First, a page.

There are other rules, of course--how to build your own mad scientist's lab (it's really expensive, so if you want to hog your millions of MY to yourself you can spend the rest on a pimped-out mecha tune-up lab, which runs off the same stat you use to attack people with your giant robot's war weapons), how to grapple (it's not all that complex), movement and character advancement. It also touches on the hazards common to New York, like radiation and hazardous environments.

Most importantly it has an example of falling damage.

Really In The Rulebook posted:

For example, Terll, smitten with the lovely Chi-Chian, follows her as she jumps off the 301st floor of the Mimitsu Lines Building, which is approximately 1806 yards. Chi-Chian uses her BioLogic armor to stop her descent, and lands on a nearby rooftop. Trell, not having any such luck, falls screaming all the way to the bottom, and minutes later hits the pavement below. 1140 meters fallen, divided by 3 (rounded down) equals 380. Therefore, the concrete ground attacks poor Trell with a Mettle and Attack Strength of 380. Trell's Mettle and Health are both 4, therefore the Sensei gets 376 rerolls to use on the attack.

I suppose you could handwave it by pointing out that in situations like this, you could just handwave the character as instantly dead no matter what, but inexplicably the example continues and the sensei gets a staggering 427 damage, summing up what everybody else could guess from word one.

Other highlights: Initiative is called OOMF ("Ooh! Ooh! Me First!"), there's an official entry for getting more Chi by "Bribing the sensei" (the total you can get is "varies"), and holy hell did you see that damage roll?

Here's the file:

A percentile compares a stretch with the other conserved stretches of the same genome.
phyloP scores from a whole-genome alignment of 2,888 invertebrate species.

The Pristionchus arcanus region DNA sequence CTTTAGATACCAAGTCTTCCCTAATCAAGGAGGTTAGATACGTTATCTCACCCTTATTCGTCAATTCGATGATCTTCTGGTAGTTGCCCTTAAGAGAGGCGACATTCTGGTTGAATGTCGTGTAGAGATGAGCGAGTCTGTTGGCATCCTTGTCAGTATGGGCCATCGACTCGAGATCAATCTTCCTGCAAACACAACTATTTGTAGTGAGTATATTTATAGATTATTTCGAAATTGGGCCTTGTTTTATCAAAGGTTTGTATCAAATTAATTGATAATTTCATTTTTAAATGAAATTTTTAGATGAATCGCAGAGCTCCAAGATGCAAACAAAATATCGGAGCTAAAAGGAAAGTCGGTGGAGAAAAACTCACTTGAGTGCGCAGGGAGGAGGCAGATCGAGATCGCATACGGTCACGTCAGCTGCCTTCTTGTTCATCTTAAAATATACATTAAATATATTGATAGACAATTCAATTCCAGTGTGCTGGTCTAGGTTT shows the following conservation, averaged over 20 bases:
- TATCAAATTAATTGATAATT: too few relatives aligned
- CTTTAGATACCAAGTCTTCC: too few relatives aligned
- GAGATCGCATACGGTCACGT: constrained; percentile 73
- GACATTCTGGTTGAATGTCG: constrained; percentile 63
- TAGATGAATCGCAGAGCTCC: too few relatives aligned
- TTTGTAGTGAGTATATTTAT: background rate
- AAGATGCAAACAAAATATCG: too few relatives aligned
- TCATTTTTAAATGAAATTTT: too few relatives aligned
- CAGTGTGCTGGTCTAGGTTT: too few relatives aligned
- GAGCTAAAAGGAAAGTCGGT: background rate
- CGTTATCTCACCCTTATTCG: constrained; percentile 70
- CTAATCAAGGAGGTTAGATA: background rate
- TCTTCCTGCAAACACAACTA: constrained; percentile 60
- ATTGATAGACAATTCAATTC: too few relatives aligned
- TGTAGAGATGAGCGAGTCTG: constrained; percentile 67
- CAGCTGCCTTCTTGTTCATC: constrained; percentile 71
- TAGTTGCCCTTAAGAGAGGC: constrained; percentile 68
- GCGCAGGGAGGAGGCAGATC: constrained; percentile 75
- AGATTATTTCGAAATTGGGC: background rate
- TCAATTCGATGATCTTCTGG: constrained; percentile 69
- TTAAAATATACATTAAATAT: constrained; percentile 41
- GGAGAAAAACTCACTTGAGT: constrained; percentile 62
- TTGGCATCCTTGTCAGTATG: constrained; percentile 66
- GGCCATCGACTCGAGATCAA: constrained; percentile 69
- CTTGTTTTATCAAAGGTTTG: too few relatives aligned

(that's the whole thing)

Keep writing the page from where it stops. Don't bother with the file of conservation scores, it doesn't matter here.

And that is the end of the mechanics chapter. After this it's a big fat serving of setting info, AKA "the part of the book that earns its keep."

I'll use the rest of this to just be continually bewildered by the system. Stats are worthless. They either offer a mild advantage in giving you a couple more chances to hit the difficulty, an opportunity to roll once without penalty, or inflict increasingly painful and inescapable dice. Stalemates and running on raw luck are common. And, as we've noticed, it's comparatively quite easy to inflict this on your enemies. I suppose the main thing keeping taximech abuse in check is that the things are bloody huge, but you can still ramp up the "enhanced strength" attribute on exxos until you can throw around equally painful penalties on most of the canon foes. I'd test to see how badly you could trounce some of them, but honestly, I'm not a power game at heart and if I wanted to spend millions of points I'd be playing GURPS or HERO.

So-o-o, just in case you're just tuning in, the mechanics of CC blow chunks. Somehow the writers pitch the system as capturing the flavor of fairy tales, where inexperienced misfits find a way to succeed against their foes through guile, but that holds about as much water as a chain-link fence.

Next time: The fluff! AKA, the reason you're buying this book.

...In a row?